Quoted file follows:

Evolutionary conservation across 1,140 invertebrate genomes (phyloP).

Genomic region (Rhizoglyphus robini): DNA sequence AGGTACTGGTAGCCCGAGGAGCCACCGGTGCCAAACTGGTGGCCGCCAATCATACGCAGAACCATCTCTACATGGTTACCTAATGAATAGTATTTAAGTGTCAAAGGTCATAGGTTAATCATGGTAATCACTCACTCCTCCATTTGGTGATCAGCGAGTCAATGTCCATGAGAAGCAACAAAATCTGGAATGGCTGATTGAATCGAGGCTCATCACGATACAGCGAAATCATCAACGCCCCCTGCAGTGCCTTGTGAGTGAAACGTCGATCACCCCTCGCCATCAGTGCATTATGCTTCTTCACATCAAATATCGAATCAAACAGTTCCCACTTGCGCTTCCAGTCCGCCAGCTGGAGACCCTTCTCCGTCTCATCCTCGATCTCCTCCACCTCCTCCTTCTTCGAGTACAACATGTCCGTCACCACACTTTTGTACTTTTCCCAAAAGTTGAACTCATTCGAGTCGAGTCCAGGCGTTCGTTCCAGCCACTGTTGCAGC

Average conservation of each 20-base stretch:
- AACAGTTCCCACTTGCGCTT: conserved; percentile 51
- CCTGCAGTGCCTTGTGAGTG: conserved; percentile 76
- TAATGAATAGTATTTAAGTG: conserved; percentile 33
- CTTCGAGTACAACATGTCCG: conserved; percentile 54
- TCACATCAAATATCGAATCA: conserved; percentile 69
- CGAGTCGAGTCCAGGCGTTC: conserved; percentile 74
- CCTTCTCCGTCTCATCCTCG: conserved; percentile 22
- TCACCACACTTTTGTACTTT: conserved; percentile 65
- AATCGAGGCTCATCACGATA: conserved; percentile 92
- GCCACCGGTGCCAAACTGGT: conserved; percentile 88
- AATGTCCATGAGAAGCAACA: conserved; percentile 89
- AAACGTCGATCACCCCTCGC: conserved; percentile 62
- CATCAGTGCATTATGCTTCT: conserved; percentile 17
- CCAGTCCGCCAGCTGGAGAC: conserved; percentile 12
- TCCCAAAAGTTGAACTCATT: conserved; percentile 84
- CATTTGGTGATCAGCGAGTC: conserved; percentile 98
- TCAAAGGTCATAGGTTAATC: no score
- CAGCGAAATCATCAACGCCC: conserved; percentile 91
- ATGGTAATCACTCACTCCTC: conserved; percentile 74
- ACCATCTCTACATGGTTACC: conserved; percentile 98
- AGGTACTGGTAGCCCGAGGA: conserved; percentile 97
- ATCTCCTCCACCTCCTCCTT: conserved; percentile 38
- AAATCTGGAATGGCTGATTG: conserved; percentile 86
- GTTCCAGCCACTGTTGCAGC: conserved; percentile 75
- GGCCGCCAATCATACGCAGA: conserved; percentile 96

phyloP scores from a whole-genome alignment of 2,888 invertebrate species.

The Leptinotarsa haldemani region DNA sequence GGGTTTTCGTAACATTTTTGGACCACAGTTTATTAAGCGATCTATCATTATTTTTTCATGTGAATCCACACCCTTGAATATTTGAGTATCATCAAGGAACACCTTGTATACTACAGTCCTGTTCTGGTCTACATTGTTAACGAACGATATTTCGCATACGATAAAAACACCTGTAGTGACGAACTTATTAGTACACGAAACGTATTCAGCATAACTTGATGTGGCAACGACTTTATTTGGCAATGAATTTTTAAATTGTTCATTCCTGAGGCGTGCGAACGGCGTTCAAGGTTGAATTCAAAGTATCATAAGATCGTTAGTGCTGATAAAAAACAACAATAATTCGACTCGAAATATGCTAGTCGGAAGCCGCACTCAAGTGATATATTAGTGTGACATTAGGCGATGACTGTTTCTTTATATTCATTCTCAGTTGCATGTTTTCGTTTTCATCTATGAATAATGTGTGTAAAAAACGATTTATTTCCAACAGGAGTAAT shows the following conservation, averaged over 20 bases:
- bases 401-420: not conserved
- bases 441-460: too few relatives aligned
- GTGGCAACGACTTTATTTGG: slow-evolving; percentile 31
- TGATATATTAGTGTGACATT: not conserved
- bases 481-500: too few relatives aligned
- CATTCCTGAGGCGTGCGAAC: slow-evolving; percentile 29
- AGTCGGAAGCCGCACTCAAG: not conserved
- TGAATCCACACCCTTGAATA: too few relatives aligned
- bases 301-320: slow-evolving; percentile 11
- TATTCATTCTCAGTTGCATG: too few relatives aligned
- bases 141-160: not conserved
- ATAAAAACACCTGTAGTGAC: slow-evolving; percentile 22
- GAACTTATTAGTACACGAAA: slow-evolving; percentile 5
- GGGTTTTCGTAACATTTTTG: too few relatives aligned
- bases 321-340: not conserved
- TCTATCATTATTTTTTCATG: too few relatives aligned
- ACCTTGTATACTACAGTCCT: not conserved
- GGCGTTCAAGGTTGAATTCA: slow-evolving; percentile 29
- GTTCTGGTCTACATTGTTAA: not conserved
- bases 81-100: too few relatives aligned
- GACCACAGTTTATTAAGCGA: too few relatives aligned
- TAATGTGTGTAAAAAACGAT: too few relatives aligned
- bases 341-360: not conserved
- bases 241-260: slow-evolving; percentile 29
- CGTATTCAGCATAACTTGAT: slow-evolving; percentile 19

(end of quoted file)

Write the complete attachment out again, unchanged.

Evolutionary conservation across 1,140 invertebrate genomes (phyloP).

Genomic region (Rhizoglyphus robini): DNA sequence AGGTACTGGTAGCCCGAGGAGCCACCGGTGCCAAACTGGTGGCCGCCAATCATACGCAGAACCATCTCTACATGGTTACCTAATGAATAGTATTTAAGTGTCAAAGGTCATAGGTTAATCATGGTAATCACTCACTCCTCCATTTGGTGATCAGCGAGTCAATGTCCATGAGAAGCAACAAAATCTGGAATGGCTGATTGAATCGAGGCTCATCACGATACAGCGAAATCATCAACGCCCCCTGCAGTGCCTTGTGAGTGAAACGTCGATCACCCCTCGCCATCAGTGCATTATGCTTCTTCACATCAAATATCGAATCAAACAGTTCCCACTTGCGCTTCCAGTCCGCCAGCTGGAGACCCTTCTCCGTCTCATCCTCGATCTCCTCCACCTCCTCCTTCTTCGAGTACAACATGTCCGTCACCACACTTTTGTACTTTTCCCAAAAGTTGAACTCATTCGAGTCGAGTCCAGGCGTTCGTTCCAGCCACTGTTGCAGC

Average conservation of each 20-base stretch:
- AACAGTTCCCACTTGCGCTT: conserved; percentile 51
- CCTGCAGTGCCTTGTGAGTG: conserved; percentile 76
- TAATGAATAGTATTTAAGTG: conserved; percentile 33
- CTTCGAGTACAACATGTCCG: conserved; percentile 54
- TCACATCAAATATCGAATCA: conserved; percentile 69
- CGAGTCGAGTCCAGGCGTTC: conserved; percentile 74
- CCTTCTCCGTCTCATCCTCG: conserved; percentile 22
- TCACCACACTTTTGTACTTT: conserved; percentile 65
- AATCGAGGCTCATCACGATA: conserved; percentile 92
- GCCACCGGTGCCAAACTGGT: conserved; percentile 88
- AATGTCCATGAGAAGCAACA: conserved; percentile 89
- AAACGTCGATCACCCCTCGC: conserved; percentile 62
- CATCAGTGCATTATGCTTCT: conserved; percentile 17
- CCAGTCCGCCAGCTGGAGAC: conserved; percentile 12
- TCCCAAAAGTTGAACTCATT: conserved; percentile 84
- CATTTGGTGATCAGCGAGTC: conserved; percentile 98
- TCAAAGGTCATAGGTTAATC: no score
- CAGCGAAATCATCAACGCCC: conserved; percentile 91
- ATGGTAATCACTCACTCCTC: conserved; percentile 74
- ACCATCTCTACATGGTTACC: conserved; percentile 98
- AGGTACTGGTAGCCCGAGGA: conserved; percentile 97
- ATCTCCTCCACCTCCTCCTT: conserved; percentile 38
- AAATCTGGAATGGCTGATTG: conserved; percentile 86
- GTTCCAGCCACTGTTGCAGC: conserved; percentile 75
- GGCCGCCAATCATACGCAGA: conserved; percentile 96

phyloP scores from a whole-genome alignment of 2,888 invertebrate species.

The Leptinotarsa haldemani region DNA sequence GGGTTTTCGTAACATTTTTGGACCACAGTTTATTAAGCGATCTATCATTATTTTTTCATGTGAATCCACACCCTTGAATATTTGAGTATCATCAAGGAACACCTTGTATACTACAGTCCTGTTCTGGTCTACATTGTTAACGAACGATATTTCGCATACGATAAAAACACCTGTAGTGACGAACTTATTAGTACACGAAACGTATTCAGCATAACTTGATGTGGCAACGACTTTATTTGGCAATGAATTTTTAAATTGTTCATTCCTGAGGCGTGCGAACGGCGTTCAAGGTTGAATTCAAAGTATCATAAGATCGTTAGTGCTGATAAAAAACAACAATAATTCGACTCGAAATATGCTAGTCGGAAGCCGCACTCAAGTGATATATTAGTGTGACATTAGGCGATGACTGTTTCTTTATATTCATTCTCAGTTGCATGTTTTCGTTTTCATCTATGAATAATGTGTGTAAAAAACGATTTATTTCCAACAGGAGTAAT shows the following conservation, averaged over 20 bases:
- bases 401-420: not conserved
- bases 441-460: too few relatives aligned
- GTGGCAACGACTTTATTTGG: slow-evolving; percentile 31
- TGATATATTAGTGTGACATT: not conserved
- bases 481-500: too few relatives aligned
- CATTCCTGAGGCGTGCGAAC: slow-evolving; percentile 29
- AGTCGGAAGCCGCACTCAAG: not conserved
- TGAATCCACACCCTTGAATA: too few relatives aligned
- bases 301-320: slow-evolving; percentile 11
- TATTCATTCTCAGTTGCATG: too few relatives aligned
- bases 141-160: not conserved
- ATAAAAACACCTGTAGTGAC: slow-evolving; percentile 22
- GAACTTATTAGTACACGAAA: slow-evolving; percentile 5
- GGGTTTTCGTAACATTTTTG: too few relatives aligned
- bases 321-340: not conserved
- TCTATCATTATTTTTTCATG: too few relatives aligned
- ACCTTGTATACTACAGTCCT: not conserved
- GGCGTTCAAGGTTGAATTCA: slow-evolving; percentile 29
- GTTCTGGTCTACATTGTTAA: not conserved
- bases 81-100: too few relatives aligned
- GACCACAGTTTATTAAGCGA: too few relatives aligned
- TAATGTGTGTAAAAAACGAT: too few relatives aligned
- bases 341-360: not conserved
- bases 241-260: slow-evolving; percentile 29
- CGTATTCAGCATAACTTGAT: slow-evolving; percentile 19